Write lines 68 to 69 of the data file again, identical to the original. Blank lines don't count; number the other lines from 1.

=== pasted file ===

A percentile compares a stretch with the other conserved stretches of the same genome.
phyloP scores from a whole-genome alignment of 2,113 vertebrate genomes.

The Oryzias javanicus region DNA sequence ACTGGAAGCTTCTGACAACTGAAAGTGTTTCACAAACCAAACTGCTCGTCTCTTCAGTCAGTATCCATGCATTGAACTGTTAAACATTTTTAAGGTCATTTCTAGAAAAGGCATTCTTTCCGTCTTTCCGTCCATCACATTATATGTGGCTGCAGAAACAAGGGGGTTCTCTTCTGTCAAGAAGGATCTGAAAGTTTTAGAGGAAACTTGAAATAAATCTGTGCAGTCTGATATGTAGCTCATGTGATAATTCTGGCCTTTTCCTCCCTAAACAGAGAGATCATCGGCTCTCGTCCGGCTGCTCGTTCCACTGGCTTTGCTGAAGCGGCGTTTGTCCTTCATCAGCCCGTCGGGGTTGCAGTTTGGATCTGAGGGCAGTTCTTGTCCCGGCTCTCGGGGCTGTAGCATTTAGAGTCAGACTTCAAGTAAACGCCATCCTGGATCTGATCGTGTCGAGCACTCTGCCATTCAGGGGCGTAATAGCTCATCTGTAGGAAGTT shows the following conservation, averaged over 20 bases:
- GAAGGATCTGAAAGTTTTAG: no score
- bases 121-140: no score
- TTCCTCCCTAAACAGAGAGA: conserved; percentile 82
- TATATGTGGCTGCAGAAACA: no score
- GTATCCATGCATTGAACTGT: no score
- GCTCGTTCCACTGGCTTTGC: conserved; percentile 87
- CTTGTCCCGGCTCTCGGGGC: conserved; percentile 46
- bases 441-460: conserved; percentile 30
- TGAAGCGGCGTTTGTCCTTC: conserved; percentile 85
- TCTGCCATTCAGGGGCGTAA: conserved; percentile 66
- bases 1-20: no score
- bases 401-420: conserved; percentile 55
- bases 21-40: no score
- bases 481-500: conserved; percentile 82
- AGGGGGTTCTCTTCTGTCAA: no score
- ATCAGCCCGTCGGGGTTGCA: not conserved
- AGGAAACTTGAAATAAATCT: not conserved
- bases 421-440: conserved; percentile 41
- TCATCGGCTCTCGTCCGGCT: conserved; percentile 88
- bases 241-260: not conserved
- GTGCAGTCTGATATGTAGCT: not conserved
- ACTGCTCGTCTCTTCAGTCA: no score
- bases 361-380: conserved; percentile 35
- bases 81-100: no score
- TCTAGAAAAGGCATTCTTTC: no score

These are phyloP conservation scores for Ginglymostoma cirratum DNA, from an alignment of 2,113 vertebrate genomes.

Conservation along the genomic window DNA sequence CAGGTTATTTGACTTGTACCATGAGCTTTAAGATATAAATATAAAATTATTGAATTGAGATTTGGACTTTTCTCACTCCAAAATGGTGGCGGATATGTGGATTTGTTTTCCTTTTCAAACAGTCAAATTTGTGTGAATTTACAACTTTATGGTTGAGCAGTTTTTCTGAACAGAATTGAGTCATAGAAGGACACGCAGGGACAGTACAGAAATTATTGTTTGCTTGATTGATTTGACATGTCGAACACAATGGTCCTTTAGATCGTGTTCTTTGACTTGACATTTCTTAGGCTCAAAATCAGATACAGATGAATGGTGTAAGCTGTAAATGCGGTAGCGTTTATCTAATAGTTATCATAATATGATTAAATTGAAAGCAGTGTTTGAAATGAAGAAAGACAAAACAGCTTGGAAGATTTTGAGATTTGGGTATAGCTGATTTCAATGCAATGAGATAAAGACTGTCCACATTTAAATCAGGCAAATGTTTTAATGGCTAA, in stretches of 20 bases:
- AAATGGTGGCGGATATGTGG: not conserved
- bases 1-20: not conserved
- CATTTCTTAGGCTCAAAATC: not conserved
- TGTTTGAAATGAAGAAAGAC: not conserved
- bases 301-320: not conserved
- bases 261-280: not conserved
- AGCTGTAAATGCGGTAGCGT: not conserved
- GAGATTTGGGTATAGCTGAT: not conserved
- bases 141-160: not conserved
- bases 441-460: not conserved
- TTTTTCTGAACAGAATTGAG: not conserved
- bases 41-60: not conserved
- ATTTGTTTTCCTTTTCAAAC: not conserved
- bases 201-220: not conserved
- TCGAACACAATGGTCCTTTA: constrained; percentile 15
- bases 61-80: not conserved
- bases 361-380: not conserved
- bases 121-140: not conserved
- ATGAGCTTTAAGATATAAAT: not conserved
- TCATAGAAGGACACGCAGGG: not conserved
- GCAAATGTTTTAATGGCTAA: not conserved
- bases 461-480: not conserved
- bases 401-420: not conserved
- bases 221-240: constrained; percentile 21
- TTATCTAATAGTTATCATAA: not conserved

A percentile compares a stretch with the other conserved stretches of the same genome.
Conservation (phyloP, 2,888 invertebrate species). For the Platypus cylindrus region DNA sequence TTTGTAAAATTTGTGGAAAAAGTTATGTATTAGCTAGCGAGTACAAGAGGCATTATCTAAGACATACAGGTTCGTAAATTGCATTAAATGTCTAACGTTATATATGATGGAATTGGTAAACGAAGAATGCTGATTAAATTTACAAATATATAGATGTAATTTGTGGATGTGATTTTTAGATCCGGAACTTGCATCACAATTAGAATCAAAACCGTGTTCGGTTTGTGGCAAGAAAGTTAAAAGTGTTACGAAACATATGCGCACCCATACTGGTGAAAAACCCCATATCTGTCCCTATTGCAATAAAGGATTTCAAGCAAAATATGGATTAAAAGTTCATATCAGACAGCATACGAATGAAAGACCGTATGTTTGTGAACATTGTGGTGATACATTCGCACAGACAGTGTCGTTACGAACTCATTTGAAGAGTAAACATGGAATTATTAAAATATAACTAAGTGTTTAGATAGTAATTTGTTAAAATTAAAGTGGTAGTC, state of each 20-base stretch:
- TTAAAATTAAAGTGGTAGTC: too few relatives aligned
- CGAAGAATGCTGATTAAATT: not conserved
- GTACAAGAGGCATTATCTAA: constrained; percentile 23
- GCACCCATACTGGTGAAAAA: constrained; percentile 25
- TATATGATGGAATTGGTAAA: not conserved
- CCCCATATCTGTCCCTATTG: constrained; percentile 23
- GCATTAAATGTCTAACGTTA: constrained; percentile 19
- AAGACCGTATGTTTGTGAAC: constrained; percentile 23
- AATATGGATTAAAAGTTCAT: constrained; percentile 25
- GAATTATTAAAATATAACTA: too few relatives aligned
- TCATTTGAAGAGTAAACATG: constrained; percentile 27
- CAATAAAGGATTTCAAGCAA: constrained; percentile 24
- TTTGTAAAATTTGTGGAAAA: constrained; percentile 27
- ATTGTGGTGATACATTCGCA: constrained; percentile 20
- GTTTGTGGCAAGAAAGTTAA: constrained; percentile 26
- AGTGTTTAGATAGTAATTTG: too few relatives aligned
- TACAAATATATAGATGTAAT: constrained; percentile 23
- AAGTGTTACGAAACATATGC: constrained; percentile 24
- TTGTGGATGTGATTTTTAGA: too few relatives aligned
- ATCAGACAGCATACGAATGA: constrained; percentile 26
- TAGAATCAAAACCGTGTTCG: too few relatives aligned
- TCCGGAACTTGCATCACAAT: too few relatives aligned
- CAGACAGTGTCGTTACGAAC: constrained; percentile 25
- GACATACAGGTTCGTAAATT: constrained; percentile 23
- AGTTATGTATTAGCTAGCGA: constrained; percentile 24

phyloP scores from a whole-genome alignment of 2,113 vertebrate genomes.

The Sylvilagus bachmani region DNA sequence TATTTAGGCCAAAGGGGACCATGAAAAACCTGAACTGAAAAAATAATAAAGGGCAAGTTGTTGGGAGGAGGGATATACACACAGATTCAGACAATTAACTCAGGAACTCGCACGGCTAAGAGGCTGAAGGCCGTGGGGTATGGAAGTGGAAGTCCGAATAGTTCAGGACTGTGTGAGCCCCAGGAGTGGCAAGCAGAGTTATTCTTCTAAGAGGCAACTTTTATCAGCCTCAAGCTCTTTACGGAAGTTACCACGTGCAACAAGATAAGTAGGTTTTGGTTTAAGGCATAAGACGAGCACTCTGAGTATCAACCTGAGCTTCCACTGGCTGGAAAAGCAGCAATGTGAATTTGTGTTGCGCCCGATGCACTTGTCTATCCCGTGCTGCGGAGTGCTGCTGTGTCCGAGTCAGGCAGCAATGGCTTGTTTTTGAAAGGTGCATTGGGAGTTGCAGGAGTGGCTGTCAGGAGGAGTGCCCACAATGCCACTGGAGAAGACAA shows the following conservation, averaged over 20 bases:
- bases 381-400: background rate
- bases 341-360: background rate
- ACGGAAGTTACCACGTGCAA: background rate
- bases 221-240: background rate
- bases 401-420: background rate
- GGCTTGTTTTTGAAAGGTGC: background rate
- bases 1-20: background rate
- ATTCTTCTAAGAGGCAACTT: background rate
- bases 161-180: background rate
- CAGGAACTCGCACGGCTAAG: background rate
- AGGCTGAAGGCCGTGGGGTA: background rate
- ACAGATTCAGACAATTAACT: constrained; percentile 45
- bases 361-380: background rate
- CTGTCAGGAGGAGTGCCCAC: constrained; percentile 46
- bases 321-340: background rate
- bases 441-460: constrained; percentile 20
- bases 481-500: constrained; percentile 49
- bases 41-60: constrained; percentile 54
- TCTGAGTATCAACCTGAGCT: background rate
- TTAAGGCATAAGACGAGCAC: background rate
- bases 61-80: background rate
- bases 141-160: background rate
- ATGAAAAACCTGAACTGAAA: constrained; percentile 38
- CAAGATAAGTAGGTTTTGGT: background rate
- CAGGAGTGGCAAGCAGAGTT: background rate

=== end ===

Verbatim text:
- TCATTTGAAGAGTAAACATG: constrained; percentile 27
- CAATAAAGGATTTCAAGCAA: constrained; percentile 24